In 1986, I fell in love with James Spader. Sure, I was 15 and he was 25; and he was an actor and I didn’t actually know him; but it was real to me, damn it. I’d seen him on the big screen in Pretty In Pink, but he reminded me too much of the rich, preppy jackasses I knew in real life for me to develop anything but antagonism for him in reel life. (And what was up with his feathered, John Taylor-in-“The Wild Boys”-video hair, anyway?)
Serendipity intervened shortly thereafter: Tuff Turf was on HBO one night when I was at a friend’s house and that’s when it hit me: this James Spader guy was all right. Better than all right, in fact. As Morgan in Tuff Turf, he was perfect (and woe unto all the guys who didn’t measure up). Thus began my lifelong quest of watching every James Spader movie ever. That’s how I found out about Jack’s Back, released in 1988.
The third of Omnivore’s expanded reissues of JD Souther’s criminally overlooked solo albums, Home By Dawn, is an unusual album. The things that make his previous albums, John David Souther and Black Rose work are there: his incredible lyricism, gift for melody, and warm vocals. These things have to share space with a particularly 1980s sounding production. Songs are slicker than they need be, and while the writing is, as always, brilliant, they suffer. A bit. But keep in mind, this is JD Souther we’re talking about, and he’s got this.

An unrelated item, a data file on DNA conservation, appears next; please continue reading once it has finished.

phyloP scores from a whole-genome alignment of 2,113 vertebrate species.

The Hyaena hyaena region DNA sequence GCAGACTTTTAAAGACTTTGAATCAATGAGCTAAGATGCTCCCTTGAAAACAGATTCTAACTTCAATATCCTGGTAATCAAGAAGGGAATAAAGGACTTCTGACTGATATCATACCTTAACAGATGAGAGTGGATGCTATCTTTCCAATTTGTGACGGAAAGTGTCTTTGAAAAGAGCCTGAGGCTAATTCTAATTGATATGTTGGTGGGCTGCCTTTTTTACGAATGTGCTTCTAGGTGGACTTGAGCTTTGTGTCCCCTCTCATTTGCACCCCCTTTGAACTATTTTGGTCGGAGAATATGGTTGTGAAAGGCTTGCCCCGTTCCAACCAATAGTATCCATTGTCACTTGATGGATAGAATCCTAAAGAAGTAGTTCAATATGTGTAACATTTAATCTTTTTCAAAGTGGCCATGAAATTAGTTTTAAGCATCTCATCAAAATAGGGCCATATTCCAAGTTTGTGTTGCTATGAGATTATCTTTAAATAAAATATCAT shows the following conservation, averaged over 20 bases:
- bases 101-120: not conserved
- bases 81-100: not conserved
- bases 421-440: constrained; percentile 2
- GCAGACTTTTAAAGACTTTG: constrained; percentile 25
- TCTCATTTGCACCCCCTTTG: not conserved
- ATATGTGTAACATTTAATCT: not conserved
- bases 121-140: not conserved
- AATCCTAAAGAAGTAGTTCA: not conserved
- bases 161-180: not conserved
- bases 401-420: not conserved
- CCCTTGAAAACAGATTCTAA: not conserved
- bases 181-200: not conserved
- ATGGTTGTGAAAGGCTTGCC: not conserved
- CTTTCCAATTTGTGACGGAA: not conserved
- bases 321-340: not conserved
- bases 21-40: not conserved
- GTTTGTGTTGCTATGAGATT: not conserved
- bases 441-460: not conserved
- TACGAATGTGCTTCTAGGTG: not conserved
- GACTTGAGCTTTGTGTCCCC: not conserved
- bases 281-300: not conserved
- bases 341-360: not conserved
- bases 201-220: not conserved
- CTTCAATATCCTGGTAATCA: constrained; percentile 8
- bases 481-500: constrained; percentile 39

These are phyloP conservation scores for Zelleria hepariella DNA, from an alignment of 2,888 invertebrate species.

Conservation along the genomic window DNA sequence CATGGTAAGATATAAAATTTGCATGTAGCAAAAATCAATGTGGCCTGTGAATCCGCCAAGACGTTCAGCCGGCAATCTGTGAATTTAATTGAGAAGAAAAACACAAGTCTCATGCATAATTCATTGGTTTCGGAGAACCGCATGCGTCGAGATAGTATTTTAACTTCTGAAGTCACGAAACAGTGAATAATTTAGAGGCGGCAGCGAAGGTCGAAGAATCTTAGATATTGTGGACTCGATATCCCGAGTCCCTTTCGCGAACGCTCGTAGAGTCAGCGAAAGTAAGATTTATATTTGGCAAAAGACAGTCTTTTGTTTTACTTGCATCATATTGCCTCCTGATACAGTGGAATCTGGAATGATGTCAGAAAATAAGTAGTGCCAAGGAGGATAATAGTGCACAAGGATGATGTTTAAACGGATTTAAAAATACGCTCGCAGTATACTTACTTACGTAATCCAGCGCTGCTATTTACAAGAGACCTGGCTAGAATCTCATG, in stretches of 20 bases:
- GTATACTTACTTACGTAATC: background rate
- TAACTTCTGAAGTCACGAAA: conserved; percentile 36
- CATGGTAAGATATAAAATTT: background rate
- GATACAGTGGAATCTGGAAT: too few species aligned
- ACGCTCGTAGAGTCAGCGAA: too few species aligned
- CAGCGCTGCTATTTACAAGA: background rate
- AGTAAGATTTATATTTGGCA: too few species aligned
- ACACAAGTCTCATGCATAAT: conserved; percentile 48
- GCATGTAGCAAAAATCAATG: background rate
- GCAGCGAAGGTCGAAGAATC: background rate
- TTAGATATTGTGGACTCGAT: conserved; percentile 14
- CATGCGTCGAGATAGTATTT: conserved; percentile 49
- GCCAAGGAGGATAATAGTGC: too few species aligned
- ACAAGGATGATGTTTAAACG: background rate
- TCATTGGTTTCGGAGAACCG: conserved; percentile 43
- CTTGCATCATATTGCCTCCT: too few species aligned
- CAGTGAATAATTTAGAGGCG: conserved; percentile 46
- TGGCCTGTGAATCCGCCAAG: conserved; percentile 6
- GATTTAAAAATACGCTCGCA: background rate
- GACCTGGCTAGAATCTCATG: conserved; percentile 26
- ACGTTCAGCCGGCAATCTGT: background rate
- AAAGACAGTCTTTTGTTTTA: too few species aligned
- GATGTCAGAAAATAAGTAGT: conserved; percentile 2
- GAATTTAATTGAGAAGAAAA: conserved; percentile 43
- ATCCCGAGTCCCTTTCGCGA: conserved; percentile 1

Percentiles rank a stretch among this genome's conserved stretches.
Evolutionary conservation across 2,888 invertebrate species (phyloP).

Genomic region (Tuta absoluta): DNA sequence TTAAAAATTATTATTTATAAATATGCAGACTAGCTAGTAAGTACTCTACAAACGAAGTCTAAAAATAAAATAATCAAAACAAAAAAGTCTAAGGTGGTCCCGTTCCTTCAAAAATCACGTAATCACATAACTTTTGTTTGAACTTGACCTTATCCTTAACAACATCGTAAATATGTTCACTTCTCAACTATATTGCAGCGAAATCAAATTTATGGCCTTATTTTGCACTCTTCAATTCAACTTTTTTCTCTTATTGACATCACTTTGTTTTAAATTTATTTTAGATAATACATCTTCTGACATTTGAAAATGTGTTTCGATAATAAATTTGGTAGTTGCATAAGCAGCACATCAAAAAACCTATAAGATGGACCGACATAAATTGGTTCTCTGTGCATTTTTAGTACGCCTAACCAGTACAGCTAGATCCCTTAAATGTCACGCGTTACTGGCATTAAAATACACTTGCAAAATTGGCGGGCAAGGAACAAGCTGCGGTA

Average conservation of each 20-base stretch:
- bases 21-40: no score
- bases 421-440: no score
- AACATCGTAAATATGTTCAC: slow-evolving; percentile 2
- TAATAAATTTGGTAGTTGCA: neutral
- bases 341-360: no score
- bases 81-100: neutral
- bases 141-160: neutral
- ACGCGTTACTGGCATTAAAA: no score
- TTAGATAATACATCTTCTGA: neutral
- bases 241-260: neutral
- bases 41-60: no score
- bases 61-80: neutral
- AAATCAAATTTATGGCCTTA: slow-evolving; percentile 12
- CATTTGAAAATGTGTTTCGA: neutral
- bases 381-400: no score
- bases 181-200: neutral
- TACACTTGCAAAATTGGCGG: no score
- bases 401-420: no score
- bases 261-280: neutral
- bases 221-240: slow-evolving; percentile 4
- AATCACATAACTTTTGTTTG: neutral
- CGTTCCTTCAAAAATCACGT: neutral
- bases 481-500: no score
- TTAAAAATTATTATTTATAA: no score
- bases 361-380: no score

Thank you, Omnivore Records, for reissuing JD Souther’s albums. The recent reissue of Souther’s debut, John David Souther, was like reading a blueprint for Americana music. Souther’s follow up album, Black Rose, shows an artist broadening his horizons, marrying jazz with rock and coming up with something unexpected but very effective.
Since its release and quick deletion, Game Theory’s third official LP, Lolita Nation, has carried with it a mystique. Is it because it’s the third album, as producer Mitch Easter has suggested, or because it’s been impossible to find and prohibitively expensive for so long? Now that Scott Miller’s magnum opus is widely available, will we discover that this is actually an average album for the era and subgenre? Happily, Omnivore’s long-awaited reissue reveals an idiosyncratic and breathtakingly ambitious release by a cult-favorite songwriter and band who deserved a greater place in the 1980s college-rock firmament.
Toronto residents can watch a special theatrical screening of Gilda at The Royal tonight at 7:30 p.m., presented by the Ladies of Burlesque.
Without Gilda, my life would have been very different. As a naïve young English major at UC Santa Barbara, I registered for a Film Noir class to fulfill a requirement for my degree. I wasn’t new to old cinema; the giant poster of James Dean on my bedroom door and my stash of Gary Cooper movies recorded onto VHS were a testament to that. I didn’t know, however, about German Expressionism, Jim Thompson novels, the word “chiaroscuro,” or how important Citizen Kane was to the development of the noir style. I would soon learn.
Think about something you hate, or try to remember something that made so little of an impression on you that recalling details about that thing is difficult or impossible. The shocking truth is that thing is someone else’s favorite thing in the whole wide world. It could be a song, a book, a movie; it doesn’t matter. Somewhere out there, someone’s thinking of that thing you despise with a fondness you will never understand.